“Would you like an adventure now, or shall we have our tea first?” Peter Pan
I started drinking tea while I was in Junior High. I didn’t like coffee, but drinking hot tea made my friends and I feel very grown up. We would get our parents to drop us off at the local mall (do kids still do that? Is it still a safe thing to do? I worry about things like that now. So sad.) and we would spend the afternoon wandering around, eating gyros, trying on clothes and doing mini fashion shows for each other, looking at the funny cards in the Hallmark store, costume jewelry, figurines and stationery supplies. I remember wax and seals were really popular at that time.
Anyway, after all that “shopping”, which probably annoyed the store employees since we rarely had money to buy anything, we would head to Hickory Farms to grab a handful of free samples (yes, we may be the reason stores don’t do that as much anymore!), and go to a café to order hot tea. With cream and 3 teaspoons sugar (my teeth hurt now at the very idea of it), tea was SO sophisticated!! My mom finally allowed me to drink tea at home (I was already 5’9” in junior high, so it certainly wasn’t going to stunt my growth!) and I was hooked.
Fast forward to high school. My sister went to college in Bozeman, MT – a wonderful college town with lots of eclectic shops. I took a Greyhound bus to visit her one weekend, and she took me to the downtown shops. My strongest memory of that visit was a tea store that sold loose herbal teas by the ounce. I was in awe!! I bought chamomile, a blend of rosehips and hibiscus, and peppermint. And I was hooked!! I stretched those teas out for as long as I could and was truly sad when I finally finished my last cup. Remember, this was in the late 70’s, when these teas were not readily available in the local grocery store, at least not in our little corner of Montana.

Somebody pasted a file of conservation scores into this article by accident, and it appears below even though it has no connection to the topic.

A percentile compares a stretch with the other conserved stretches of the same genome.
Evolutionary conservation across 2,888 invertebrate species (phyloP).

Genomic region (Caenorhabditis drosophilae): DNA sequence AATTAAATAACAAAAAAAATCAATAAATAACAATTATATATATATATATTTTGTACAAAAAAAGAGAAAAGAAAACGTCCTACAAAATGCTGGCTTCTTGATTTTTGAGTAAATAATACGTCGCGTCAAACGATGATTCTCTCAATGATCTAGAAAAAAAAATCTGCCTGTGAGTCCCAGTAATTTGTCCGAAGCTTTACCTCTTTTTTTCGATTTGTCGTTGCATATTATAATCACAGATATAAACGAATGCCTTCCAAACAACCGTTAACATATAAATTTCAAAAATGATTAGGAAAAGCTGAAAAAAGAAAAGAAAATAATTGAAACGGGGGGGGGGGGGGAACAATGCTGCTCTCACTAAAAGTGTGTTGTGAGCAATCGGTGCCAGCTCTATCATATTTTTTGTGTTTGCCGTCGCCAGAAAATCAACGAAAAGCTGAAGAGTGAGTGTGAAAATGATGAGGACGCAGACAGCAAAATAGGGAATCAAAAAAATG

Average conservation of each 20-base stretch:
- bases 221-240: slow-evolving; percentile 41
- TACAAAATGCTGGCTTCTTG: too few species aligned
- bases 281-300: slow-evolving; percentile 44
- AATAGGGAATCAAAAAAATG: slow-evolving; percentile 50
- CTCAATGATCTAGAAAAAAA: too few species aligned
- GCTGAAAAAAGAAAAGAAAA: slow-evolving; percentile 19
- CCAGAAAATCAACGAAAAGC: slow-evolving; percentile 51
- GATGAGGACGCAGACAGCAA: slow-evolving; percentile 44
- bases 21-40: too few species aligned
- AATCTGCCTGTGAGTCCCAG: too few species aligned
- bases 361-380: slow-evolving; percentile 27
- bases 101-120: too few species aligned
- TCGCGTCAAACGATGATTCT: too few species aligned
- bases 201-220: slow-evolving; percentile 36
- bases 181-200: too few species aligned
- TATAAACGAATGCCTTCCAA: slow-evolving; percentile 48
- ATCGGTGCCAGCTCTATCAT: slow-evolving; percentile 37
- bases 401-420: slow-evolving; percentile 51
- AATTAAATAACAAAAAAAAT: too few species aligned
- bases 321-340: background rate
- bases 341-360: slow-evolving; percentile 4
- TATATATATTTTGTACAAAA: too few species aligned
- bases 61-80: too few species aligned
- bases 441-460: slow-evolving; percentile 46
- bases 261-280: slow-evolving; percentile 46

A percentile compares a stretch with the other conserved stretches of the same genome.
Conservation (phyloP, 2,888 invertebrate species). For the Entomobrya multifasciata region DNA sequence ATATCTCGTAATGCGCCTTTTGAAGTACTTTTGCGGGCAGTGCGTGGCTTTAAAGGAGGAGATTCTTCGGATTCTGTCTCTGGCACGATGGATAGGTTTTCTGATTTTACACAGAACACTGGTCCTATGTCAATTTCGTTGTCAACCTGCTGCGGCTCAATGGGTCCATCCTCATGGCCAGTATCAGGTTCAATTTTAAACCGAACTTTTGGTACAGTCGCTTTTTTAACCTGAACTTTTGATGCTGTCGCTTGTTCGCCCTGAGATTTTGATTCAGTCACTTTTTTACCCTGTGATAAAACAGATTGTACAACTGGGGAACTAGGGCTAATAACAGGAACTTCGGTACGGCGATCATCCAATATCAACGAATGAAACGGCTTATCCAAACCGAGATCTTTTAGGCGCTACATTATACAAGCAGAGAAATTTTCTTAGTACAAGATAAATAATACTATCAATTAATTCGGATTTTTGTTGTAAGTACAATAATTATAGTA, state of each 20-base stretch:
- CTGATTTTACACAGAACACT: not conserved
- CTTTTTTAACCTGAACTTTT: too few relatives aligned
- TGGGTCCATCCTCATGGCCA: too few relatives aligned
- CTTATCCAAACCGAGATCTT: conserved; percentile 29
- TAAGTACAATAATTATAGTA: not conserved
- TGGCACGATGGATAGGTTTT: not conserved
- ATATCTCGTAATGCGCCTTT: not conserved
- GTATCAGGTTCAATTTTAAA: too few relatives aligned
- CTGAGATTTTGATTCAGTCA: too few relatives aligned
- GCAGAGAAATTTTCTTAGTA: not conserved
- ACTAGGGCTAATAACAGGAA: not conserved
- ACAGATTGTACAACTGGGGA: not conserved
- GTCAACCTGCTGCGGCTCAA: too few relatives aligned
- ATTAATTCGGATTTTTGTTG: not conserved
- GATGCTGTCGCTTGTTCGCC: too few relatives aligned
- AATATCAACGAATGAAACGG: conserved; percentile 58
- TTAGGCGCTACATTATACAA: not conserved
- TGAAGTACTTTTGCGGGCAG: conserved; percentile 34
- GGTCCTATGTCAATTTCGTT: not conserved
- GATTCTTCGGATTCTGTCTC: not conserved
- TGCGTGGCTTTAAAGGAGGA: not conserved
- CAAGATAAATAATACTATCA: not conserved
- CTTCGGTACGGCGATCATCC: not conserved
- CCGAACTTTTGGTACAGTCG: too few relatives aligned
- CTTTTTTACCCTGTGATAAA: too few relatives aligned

As an adult living in Tennessee, I discovered gardening. My how I love my dirt therapy every year! Then I found a packet of chamomile seeds somewhere. I could grow my own tea!!! And I did, for years. I often saw mint plants in stores, but it was spearmint, which I don’t like, instead of peppermint. I realized at some point that I could order peppermint plants and I read up on the benefits of my two herbs. Along the way, I discovered calendula. I think I may have seen it listed as an ingredient in a tea blend I bought somewhere – they are now so readily available! I am a great researcher, and learned all I could about these 3 herbs, bought my seeds and plants, and the rest is history. This blend, chamomile, peppermint, and calendula has been my calm and relaxing tea for more years than I can remember. It is the blend that started it all, and it is still my favorite.
When we bought our house and property in southern Indiana 4 years ago, one of the first things we decided is where my garden would go. We have a lot of old, large trees that block the sun around much of the house, but the rest of the property gets a fair amount of sun, so we picked our spot and the work began. I had my tea herbs and cooking herbs also growing in the veggie garden, but it’s a fair distance from the house, and herbs need to be picked more frequently than most veggies, so last year we put in an herb garden close to the house. I expanded it this year to put in hibiscus plants so I won’t have to order that wonderful ingredient! And I’ve been able to add other fun herbs like chocolate mint (yay!!) and catnip, plus cooking herbs like oregano and rosemary which add interesting flavors and health benefits to other tea blends.
When I started Good Food Dear Friends this past May, the idea was great tasting products with healthy, safe ingredients. Around the middle of June, I asked some of my fellow farmer’s market boothmates about my herbal teas. The response was unanimous – yes!! That would be an excellent addition to my business! I did more research (did I mention I ROCK at research?) and found recipes and suggestions for additional tea blends. I did have to order some ingredients – my hibiscus plants won’t produce until next year; I got them too late for this year, I don’t have access to rosehips at this time, and I’m VERY allergic to lavender, so I can’t grow it. But it’s such a popular tea ingredient, I use an allergy mask when I work with it – but I make sure all purchased ingredients are organically grown, and I’m enlarging my herbal garden to include more home grown products next year.
So my Ladies in Literature teas were born. Sorry to do another 2 part blog, but I wanted you to have complete confidence in my process and ingredients, so I felt the backstory was important. Next time I’ll describe my teas and the literary characters they are named after.
Until then, enjoy a warm cup of tea and some good food with your dear friends.